Hi! Welcome to my blog. I am a major foodie, with a haphazard cooking philosophy, currently making that transition from cooking and baking for friends and family to 'wonder if I could make this my career'. Follow me for recipes, the outcomes of a few experiments, and general lovely foodiness. Opinions, reviews and recommendations are all my own.

Sunday, 16 September 2012

The Sunday Roast Centrepiece

I think I'm one of the few people that looks forward to the point each year when Summer changes to Autumn. When, usually overnight, the air gets a little cooler, mornings get a little darker, and people start to whisper about Christmas in hushed tones.

Autumn for me means food. Sure, during the Summer months we have fresh fruits, crisp salads, and BBQ'd meat at any possible opportunity. But Autumn... Autumn means pies and crumbles, game meats, and the return of the full Sunday roast, having been pushed aside during the warm weather for being too heavy.

A proper Sunday roast in our house embodies all the principles of "a kick at the pantry door", the meat of choice surrounded by a medley of whichever vegetables are to hand (this week in particular is a bundle of Mum's homegrown runner beans).

But always, always, the centrepiece of a Sunday roast, the part that defines the meal, are the potatoes. Done well, they are golden brown, crisp and crunchy on the outside, and fluffy and moist on the inside.

Here's my fail safe method for the perfect roasties;

The experts say to use a floury potato for roasting, such as a Maris Piper or King Edwards, but I find that if I follow a few simple rules any variety will have same results.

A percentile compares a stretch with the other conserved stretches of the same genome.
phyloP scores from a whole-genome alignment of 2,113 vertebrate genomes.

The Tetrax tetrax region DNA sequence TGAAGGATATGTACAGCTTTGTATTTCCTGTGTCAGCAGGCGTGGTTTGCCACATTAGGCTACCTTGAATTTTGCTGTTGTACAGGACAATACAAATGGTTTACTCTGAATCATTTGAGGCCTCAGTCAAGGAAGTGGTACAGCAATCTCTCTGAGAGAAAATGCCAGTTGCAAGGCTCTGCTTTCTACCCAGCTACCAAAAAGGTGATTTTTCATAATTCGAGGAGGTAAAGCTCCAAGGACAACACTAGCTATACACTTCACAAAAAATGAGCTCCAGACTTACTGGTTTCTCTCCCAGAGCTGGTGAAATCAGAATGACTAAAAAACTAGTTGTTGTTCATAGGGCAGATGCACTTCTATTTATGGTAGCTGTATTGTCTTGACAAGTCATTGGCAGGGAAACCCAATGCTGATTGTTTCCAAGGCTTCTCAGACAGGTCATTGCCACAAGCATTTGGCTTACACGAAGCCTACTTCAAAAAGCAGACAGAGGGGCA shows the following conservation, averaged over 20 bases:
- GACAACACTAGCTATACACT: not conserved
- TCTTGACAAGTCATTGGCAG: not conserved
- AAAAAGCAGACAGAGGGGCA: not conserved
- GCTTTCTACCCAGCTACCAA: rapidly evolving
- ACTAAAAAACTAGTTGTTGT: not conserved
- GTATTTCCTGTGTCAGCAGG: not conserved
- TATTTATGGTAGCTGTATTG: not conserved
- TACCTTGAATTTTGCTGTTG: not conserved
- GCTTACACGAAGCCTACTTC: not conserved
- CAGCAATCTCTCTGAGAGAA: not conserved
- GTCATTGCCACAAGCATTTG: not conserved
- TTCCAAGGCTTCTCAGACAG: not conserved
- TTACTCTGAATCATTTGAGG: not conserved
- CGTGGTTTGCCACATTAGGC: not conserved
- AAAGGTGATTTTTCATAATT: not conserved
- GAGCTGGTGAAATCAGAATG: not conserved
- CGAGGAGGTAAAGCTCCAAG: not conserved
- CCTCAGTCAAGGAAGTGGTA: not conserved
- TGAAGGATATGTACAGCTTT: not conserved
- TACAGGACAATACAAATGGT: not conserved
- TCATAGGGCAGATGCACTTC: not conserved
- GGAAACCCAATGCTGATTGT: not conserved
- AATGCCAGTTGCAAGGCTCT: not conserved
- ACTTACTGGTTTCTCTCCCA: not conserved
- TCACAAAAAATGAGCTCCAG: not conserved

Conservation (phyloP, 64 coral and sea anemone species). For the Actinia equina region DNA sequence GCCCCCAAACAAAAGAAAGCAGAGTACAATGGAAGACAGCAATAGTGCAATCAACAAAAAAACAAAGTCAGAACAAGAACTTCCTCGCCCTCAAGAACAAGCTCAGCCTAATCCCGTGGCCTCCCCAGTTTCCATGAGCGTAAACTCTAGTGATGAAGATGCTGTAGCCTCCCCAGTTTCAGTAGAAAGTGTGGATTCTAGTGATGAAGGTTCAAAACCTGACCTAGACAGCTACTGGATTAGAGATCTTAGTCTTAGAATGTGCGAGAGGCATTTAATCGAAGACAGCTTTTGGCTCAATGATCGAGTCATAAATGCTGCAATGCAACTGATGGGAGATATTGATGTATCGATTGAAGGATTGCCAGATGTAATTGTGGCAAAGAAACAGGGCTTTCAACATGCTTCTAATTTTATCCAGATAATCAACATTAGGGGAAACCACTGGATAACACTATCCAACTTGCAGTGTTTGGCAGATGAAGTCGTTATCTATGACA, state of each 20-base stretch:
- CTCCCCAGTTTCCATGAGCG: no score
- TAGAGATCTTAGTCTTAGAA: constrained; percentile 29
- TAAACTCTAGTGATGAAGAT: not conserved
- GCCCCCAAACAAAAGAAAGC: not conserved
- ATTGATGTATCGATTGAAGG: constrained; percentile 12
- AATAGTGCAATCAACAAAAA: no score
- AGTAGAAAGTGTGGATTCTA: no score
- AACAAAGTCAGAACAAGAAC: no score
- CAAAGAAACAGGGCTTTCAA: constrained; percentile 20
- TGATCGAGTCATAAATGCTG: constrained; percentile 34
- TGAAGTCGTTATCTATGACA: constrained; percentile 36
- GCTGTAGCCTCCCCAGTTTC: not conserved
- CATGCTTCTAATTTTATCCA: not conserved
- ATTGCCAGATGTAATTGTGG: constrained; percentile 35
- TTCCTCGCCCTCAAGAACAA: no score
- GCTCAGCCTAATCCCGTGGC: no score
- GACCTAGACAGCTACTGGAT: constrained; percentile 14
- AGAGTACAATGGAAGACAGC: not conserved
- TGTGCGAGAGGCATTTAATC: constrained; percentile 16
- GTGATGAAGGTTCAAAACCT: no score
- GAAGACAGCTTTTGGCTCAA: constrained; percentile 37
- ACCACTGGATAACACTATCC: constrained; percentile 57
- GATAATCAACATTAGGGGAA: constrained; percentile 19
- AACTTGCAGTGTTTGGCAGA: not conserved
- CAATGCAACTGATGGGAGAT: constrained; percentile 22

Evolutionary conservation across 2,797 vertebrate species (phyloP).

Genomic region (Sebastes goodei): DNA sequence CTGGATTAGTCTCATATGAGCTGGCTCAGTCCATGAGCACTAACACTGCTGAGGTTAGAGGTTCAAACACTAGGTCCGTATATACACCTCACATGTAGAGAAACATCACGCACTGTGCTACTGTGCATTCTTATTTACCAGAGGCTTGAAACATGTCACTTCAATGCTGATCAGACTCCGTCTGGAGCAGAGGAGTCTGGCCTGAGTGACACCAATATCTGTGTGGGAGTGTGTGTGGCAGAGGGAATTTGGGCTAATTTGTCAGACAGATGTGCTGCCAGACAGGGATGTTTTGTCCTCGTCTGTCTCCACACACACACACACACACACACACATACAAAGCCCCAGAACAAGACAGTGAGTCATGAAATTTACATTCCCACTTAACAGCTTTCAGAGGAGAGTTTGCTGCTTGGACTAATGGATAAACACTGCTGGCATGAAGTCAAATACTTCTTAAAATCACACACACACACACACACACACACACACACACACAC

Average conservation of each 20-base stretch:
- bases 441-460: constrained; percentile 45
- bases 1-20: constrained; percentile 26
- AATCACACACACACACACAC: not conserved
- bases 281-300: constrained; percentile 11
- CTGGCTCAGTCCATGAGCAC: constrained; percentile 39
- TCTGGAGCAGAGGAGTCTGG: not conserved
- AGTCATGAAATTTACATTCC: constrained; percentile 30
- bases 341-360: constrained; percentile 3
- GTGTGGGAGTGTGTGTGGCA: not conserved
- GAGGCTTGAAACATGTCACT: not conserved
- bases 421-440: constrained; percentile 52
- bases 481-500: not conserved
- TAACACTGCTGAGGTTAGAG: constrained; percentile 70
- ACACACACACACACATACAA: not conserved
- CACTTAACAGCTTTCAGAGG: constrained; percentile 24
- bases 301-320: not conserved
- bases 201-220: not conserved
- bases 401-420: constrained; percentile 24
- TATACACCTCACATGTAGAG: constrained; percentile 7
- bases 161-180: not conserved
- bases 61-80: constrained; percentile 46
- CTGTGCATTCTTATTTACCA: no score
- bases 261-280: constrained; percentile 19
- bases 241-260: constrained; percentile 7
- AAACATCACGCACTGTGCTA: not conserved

Peel the potatoes and chop so that all are even sized. Place in a pan of water and bring to the boil. Cook in the water until a fork can be inserted into a potato with little effort. Remove from the heat, and drain the potatoes in a colander over the sink. Once the water has drained away, shake the colander so that the potatoes knock against the sides and start to get rough around the edges. This is to help the outsides get really crispy once in the oven. They should look like the picture below.

Transfer the potatoes to a baking tray or roasting dish. Cover liberally with oil (any kind will do) and sprinkle salt over the top. Place on the top shelf of the oven. My tip is to cook the potatoes long and slow. Check them every 15 - 20 minutes and turn each time to allow them to crisp evenly.

And it really is as easy as that, serve with whichever meat and vegetable accompaniments you choose, but the main event will always be the roast potato!

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